A study made 2 years ago revealed that only 40 percent of old-age beneficiaries have some form of health insurance. Even this is often inadequate and it is expensive_in view of the limited resources of the greater majority of our senior citizens. In the meantime, hospital and doctor costs continue to rise.

Improvement in our social security law to provide hospitalization benefits, say for 60 days a year to old people, would in no real sense compete with our free voluntary health insurance system, but would be an excellent supplement to the voluntary health insurance which has been so successful in our country.

Our Government has been concerned about the health of our Nation for many, many years, and today furnishes billions of dollars for medical care for the needy through public welfare programs, for research programs, for our Armed Forces, etc. We must not overlook those who have contributed so much toward the progress of America, and who have played a substantial part in bringing all these programs into fruition. I strongly urge favorable consideration of this legislation which is long overdue.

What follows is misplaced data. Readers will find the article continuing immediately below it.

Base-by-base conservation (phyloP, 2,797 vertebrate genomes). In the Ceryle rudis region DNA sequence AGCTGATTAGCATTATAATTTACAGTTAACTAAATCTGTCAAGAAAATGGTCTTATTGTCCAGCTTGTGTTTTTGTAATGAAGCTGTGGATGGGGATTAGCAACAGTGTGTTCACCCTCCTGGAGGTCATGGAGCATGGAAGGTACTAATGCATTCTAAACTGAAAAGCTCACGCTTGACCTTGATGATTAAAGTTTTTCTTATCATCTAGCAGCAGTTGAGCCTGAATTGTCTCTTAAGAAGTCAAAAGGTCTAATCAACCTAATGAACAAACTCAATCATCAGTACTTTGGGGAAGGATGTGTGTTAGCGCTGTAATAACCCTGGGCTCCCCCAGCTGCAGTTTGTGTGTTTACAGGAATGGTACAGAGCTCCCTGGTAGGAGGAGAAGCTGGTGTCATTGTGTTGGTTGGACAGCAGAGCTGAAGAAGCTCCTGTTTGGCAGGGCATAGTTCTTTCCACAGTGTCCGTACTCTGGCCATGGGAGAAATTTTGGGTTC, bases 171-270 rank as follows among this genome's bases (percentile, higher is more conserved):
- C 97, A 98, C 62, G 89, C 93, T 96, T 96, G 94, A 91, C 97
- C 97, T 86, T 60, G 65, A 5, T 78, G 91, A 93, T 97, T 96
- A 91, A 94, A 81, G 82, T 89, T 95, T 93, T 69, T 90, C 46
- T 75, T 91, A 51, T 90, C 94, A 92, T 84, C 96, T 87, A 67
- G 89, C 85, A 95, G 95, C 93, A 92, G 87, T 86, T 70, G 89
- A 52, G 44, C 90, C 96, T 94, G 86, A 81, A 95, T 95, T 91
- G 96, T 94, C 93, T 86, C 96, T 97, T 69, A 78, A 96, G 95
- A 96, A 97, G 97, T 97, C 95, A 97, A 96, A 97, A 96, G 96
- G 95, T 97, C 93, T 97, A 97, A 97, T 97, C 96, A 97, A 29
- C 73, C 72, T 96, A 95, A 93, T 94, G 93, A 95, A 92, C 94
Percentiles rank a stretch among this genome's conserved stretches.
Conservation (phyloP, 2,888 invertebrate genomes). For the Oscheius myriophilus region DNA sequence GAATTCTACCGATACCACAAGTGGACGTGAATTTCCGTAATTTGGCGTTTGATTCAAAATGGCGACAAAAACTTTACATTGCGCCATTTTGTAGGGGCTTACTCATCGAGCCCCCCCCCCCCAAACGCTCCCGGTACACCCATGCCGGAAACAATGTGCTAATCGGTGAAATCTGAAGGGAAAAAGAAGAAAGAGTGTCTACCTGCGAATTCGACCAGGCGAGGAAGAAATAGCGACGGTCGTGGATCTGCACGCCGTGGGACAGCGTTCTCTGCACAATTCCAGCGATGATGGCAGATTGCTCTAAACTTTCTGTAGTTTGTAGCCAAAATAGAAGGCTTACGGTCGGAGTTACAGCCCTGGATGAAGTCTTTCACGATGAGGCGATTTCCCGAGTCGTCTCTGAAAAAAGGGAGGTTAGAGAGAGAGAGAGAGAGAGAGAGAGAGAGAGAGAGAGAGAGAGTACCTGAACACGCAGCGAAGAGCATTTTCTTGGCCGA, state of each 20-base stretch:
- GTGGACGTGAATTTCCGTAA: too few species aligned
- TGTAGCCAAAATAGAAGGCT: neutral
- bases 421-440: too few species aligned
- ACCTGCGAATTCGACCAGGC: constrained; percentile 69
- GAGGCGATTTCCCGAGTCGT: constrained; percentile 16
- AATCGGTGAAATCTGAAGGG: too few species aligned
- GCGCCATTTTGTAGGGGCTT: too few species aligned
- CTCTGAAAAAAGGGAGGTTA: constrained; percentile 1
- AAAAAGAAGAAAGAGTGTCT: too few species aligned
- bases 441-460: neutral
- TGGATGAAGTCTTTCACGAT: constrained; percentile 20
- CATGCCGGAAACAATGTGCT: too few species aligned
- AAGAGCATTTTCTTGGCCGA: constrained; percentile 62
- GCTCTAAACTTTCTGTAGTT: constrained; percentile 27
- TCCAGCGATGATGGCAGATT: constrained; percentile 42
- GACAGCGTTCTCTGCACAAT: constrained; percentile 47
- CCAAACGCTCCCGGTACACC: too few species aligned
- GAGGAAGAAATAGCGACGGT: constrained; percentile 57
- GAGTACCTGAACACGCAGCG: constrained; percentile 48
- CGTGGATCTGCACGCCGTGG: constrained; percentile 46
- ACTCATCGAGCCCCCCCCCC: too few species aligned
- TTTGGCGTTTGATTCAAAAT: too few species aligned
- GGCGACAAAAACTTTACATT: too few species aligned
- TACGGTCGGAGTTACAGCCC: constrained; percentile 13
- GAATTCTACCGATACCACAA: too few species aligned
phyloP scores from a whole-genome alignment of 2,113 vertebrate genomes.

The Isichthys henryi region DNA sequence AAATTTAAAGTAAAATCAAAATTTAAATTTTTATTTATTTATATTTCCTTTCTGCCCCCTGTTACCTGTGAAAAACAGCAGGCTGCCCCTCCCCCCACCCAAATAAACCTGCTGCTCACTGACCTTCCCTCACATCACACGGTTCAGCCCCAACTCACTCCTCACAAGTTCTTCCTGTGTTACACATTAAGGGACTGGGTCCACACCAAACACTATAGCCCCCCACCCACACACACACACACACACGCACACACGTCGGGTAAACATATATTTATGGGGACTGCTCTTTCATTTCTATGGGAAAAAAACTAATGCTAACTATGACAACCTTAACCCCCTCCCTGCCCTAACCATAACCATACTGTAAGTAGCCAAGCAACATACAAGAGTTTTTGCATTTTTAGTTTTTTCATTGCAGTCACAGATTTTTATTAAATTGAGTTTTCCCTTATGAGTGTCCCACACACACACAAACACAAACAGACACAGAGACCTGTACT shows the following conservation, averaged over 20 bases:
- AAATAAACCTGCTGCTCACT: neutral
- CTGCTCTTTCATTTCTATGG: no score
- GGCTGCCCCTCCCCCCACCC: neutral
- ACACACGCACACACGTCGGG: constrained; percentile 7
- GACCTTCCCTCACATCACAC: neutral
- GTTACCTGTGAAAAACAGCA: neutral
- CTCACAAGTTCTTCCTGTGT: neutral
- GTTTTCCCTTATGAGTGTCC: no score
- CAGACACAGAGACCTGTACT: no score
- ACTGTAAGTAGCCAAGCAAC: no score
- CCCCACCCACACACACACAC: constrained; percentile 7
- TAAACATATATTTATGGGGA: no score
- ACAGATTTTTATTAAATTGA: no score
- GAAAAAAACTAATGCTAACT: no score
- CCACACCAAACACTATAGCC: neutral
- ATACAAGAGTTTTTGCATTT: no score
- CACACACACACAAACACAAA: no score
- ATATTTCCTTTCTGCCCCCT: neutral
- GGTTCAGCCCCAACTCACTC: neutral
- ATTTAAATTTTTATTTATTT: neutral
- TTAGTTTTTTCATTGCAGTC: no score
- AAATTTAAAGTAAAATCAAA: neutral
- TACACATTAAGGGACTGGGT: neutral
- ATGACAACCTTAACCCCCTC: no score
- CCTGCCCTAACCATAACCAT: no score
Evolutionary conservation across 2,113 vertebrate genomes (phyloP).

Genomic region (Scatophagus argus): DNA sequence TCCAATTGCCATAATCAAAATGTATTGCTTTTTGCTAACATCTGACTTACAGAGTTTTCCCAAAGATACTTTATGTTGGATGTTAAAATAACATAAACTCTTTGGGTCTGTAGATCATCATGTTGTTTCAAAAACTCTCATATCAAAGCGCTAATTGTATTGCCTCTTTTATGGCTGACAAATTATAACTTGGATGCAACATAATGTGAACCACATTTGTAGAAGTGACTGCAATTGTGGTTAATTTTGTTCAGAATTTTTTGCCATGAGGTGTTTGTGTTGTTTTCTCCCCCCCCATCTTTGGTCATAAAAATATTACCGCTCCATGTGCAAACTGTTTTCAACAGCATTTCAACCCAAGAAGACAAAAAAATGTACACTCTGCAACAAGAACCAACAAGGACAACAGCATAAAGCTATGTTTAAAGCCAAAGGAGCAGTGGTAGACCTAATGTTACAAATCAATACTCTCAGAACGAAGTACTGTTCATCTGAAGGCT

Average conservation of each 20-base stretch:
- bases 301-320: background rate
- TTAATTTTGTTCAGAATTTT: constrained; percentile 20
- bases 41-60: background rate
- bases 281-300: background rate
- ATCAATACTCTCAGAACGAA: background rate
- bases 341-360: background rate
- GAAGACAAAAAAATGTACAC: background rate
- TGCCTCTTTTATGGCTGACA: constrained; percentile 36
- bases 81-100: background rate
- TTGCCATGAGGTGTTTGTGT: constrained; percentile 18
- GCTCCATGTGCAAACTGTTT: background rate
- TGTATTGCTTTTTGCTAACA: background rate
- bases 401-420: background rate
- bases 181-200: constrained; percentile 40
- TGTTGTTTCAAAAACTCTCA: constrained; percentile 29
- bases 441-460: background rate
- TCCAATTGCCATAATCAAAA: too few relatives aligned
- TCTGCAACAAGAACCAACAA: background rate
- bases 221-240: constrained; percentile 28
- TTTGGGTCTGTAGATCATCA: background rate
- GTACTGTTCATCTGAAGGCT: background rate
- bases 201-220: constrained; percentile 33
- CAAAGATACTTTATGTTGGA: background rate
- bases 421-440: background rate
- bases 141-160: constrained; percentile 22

One will never know the true meaning of social security until he reaches the age to which it applies and he has perhaps no other income on which to depend. Then he will understand why the principle of social security is so sound.

The CHAIRMAN. Our next witness is Dr. Esselstyn.

Will you identify yourself by giving us your full name and address and the capacity in which you appear.



Dr. ESSELSTYN. My name is Dr. Caldwell B. Esselstyn. I am here to represent the Group Health Association of America.

The CHAIRMAN. Doctor, we have allotted to you 20 minutes. Can you conclude your statement in that time?

Dr. ESSELSTYN. Yes, I can.

The CHAIRMAN. Fine. You are recognized, sir. If you omit any part of your statement, you may do so with the understanding that your entire statement will appear in the record.

Dr. ESSELSTYN. Thank you, Mr. Chairman.

Mr. Chairman, on behalf of the Group Health Association of America, I want to thank you for this privilege of appearing before the Ways and Means Committee to testify concerning H.R. 4700.

The Group Health Association of America is an organization composed of prepayment health plans and individual members.